Most players headed to an ACC school to play basketball wouldn’t dare self diagnose themselves the way Holly Springs center Kadin Shedrick does.
Shedrick, the Golden Hawks 6-11 center is heading to the University of Virginia next season after committing to Tony Bennett and the Cavaliers in August. The No. 3 player in the state according to 247sports, Shedrick has seen his stock rise in the rankings. A late bloomer who didn’t start playing basketball full-time until his junior year of high school, Shedrick will head to Charlottesville with realistic expectations of his future.
“They (UVA) develop players, because I’m not a finished product, I have a lot to work on,” Shedrick said after scoring 23 points and 12 rebounds versus Trinity Academy in the City of Oaks Classic on Saturday. “I thought it was the best place for me to develop and get better. I’ll redshirt if I have to and that’s why I decided to go.”
In an era where top prospects look to jump to the next level as fast as they can, Shedrick is fine with the possibility of watching and learning next season in the ACC.
Shedrick has led Holly Springs to a 13-3 record and a perfect 6-0 mark in conference play. Saturday’s loss to Trinity, 61-60, was the first time this season the Golden Hawks were defeated by a school from North Carolina. Shedrick, the No. 18 center in the country, is averaging a career-high 16.2 points per game and 9.8 rebounds for a team that is expected to make a deep run in the NCHSAA 4A playoffs.
The game against Trinity put Shedrick head-to-head with 2020 five-star prospect Isaiah Todd. After the contest, Shedrick said the much anticipated showdown was “just another game.”
However, playing against Todd, who is 6-10 and handles the ball instead of burying himself in the paint, provided the kind of test that Shedrick felt like he needs.
“I thought it was good for me, to be able to guard somebody like him,” Shedrick said. “I challenged myself to prove that maybe I can guard on the perimeter, which is big for Virginia. I just wanted to come out here and see what I could do.”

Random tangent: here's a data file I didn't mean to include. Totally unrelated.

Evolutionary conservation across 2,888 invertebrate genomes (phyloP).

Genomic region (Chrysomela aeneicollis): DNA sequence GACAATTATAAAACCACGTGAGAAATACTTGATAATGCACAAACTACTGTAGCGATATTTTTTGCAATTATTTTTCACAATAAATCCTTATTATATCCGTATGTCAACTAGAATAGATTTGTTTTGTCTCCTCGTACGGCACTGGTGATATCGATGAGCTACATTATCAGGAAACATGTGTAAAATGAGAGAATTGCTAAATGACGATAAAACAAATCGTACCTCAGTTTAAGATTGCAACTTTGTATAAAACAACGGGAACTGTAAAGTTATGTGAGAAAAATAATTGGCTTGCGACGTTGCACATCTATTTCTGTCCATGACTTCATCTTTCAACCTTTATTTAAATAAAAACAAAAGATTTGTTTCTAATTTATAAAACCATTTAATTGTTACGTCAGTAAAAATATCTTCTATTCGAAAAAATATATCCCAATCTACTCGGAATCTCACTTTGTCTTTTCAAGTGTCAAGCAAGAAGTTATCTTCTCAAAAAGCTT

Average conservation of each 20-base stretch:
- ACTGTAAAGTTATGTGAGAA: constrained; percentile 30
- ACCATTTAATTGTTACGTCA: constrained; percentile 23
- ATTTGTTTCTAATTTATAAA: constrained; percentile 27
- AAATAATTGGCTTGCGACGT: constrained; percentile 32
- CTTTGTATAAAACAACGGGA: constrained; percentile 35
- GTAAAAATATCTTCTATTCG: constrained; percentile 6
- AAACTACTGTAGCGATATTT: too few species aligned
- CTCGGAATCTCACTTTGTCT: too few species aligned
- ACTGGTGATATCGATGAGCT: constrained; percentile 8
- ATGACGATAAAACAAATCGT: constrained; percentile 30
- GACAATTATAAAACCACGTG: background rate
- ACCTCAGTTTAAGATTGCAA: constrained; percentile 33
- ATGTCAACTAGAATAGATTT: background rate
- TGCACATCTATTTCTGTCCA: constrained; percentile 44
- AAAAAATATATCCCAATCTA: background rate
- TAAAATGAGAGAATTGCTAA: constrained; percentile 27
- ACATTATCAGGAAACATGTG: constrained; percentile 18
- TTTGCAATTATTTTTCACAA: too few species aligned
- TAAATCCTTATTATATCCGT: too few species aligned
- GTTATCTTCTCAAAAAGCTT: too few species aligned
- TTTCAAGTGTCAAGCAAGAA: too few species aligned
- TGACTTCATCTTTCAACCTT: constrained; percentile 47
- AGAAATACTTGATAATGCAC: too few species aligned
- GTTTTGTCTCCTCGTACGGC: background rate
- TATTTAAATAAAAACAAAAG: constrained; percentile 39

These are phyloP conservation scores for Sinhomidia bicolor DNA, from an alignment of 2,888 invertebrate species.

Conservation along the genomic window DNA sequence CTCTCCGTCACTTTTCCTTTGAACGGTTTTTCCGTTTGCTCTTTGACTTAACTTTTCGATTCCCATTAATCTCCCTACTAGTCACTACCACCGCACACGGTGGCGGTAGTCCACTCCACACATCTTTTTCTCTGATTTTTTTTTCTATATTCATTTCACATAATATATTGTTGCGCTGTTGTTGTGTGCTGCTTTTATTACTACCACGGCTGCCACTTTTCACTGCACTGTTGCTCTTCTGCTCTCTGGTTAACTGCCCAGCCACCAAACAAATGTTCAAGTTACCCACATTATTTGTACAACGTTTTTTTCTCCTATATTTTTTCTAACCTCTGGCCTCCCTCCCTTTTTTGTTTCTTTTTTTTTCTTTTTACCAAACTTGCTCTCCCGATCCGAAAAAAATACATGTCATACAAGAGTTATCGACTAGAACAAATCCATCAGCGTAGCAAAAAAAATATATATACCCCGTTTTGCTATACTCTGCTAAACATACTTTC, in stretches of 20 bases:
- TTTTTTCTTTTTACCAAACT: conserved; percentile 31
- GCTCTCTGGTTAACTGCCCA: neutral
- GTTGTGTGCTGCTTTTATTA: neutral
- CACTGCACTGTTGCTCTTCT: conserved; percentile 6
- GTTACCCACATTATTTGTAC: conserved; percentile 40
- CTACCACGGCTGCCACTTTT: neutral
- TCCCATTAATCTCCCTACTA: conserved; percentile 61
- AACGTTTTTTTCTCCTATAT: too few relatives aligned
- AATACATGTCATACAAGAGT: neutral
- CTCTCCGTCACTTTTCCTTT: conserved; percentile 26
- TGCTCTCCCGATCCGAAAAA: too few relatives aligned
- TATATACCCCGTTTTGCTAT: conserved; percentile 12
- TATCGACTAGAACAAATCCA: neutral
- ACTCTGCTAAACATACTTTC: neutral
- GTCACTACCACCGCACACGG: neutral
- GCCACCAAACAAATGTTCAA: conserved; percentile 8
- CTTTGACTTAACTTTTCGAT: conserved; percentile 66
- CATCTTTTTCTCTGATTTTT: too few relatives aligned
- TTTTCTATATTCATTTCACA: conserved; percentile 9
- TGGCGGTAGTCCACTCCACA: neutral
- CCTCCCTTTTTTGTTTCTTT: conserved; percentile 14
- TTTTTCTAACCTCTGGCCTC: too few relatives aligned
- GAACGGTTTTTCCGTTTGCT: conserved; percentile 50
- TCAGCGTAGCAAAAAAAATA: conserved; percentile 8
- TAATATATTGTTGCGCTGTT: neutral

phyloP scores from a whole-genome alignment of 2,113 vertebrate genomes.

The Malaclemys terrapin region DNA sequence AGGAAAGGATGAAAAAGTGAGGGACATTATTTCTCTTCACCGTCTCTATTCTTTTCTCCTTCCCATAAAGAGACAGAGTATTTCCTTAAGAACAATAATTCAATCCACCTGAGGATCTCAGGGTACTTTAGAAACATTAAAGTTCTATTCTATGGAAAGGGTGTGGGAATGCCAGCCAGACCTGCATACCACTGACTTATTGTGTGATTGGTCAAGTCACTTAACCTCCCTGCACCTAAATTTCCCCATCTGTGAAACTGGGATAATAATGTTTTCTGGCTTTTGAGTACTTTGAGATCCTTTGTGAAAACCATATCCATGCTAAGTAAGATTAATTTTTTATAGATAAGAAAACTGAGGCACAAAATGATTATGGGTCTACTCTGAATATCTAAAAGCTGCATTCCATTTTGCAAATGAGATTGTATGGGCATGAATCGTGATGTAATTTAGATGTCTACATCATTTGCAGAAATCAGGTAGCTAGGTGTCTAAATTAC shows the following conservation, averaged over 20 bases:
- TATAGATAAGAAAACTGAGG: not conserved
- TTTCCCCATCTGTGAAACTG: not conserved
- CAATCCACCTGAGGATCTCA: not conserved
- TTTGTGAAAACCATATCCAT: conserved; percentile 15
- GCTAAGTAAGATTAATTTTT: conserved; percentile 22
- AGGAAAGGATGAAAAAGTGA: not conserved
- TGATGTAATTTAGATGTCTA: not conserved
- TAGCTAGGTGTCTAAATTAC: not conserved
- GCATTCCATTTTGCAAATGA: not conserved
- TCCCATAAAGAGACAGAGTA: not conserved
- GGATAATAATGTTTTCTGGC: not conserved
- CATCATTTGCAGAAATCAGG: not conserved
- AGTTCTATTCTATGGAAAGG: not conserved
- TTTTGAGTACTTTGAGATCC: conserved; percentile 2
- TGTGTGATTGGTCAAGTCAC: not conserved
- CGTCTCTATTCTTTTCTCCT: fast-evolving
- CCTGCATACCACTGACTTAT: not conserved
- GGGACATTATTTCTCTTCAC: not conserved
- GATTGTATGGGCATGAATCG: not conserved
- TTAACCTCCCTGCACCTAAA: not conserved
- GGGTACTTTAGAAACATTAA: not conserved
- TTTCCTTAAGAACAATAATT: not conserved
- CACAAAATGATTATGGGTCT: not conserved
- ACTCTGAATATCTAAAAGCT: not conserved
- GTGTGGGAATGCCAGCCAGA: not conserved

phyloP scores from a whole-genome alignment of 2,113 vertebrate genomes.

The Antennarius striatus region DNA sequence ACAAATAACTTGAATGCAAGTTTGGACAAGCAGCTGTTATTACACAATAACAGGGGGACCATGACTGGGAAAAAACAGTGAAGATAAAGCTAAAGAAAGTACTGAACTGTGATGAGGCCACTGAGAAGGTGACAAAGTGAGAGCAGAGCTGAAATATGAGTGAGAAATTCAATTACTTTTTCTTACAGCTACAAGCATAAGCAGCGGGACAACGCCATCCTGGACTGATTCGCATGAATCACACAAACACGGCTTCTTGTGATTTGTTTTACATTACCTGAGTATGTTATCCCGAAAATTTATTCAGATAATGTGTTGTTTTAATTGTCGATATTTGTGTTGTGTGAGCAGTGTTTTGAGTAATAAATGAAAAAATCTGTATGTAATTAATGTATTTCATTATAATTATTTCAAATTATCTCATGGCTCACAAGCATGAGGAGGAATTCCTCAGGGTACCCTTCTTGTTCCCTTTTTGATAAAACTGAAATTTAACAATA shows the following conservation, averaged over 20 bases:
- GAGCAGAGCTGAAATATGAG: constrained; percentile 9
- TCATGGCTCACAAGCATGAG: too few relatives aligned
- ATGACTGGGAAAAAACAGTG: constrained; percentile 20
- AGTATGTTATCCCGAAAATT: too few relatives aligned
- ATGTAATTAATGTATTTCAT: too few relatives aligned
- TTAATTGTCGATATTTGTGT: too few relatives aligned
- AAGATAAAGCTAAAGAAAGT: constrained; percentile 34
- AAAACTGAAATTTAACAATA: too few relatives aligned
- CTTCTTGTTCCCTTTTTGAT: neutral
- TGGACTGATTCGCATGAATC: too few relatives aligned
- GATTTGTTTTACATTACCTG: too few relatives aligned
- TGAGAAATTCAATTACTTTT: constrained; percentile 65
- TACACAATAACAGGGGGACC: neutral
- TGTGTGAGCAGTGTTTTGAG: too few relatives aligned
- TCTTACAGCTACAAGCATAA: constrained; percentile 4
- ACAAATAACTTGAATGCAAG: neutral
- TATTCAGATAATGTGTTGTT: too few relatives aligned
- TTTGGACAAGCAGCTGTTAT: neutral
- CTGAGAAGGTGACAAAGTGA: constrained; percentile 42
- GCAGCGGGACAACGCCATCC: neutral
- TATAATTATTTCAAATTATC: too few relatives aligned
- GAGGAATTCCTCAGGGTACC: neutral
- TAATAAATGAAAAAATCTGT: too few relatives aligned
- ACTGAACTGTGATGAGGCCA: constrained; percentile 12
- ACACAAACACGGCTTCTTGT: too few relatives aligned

Shedrick didn’t start playing basketball full-time until last year. What was his sport of choice before hoops? Baseball.
When he arrived at Holly Springs as a freshman he was only 6’1. As he started to grow, he couldn’t escape the talk of playing basketball.
“He didn’t devote massive time to basketball until pretty late in his high school years,” Golden Eagles head coach L.J. Hepp said. “As he grew, people started saying he had a future in basketball and he started to enjoy it a little more and started working at it.”
Hepp said humility plays a big part in Shedrick’s outlook about his future. Shedrick says he’s been told he has a high ceiling in basketball, but as Hepp put it, Shedrick isn’t looking for instant gratification.
There were offers from mid majors that came throughout the summer, and Shedrick could go somewhere and play right away. According to Hepp, Shedrick has a long-term vision for his career that goes beyond just one season of immediate playing time.
Hepp took over the head coaching job at Holly Springs this summer, and met with Shedrick and his family on May 1. One of the things they talked about over dinner was whether Shedrick was willing to wait for success. Playing right away as a freshman would have provided different options for Shedrick, but the 17 year-old’s thought process was to think about how good could he be when he’s 23.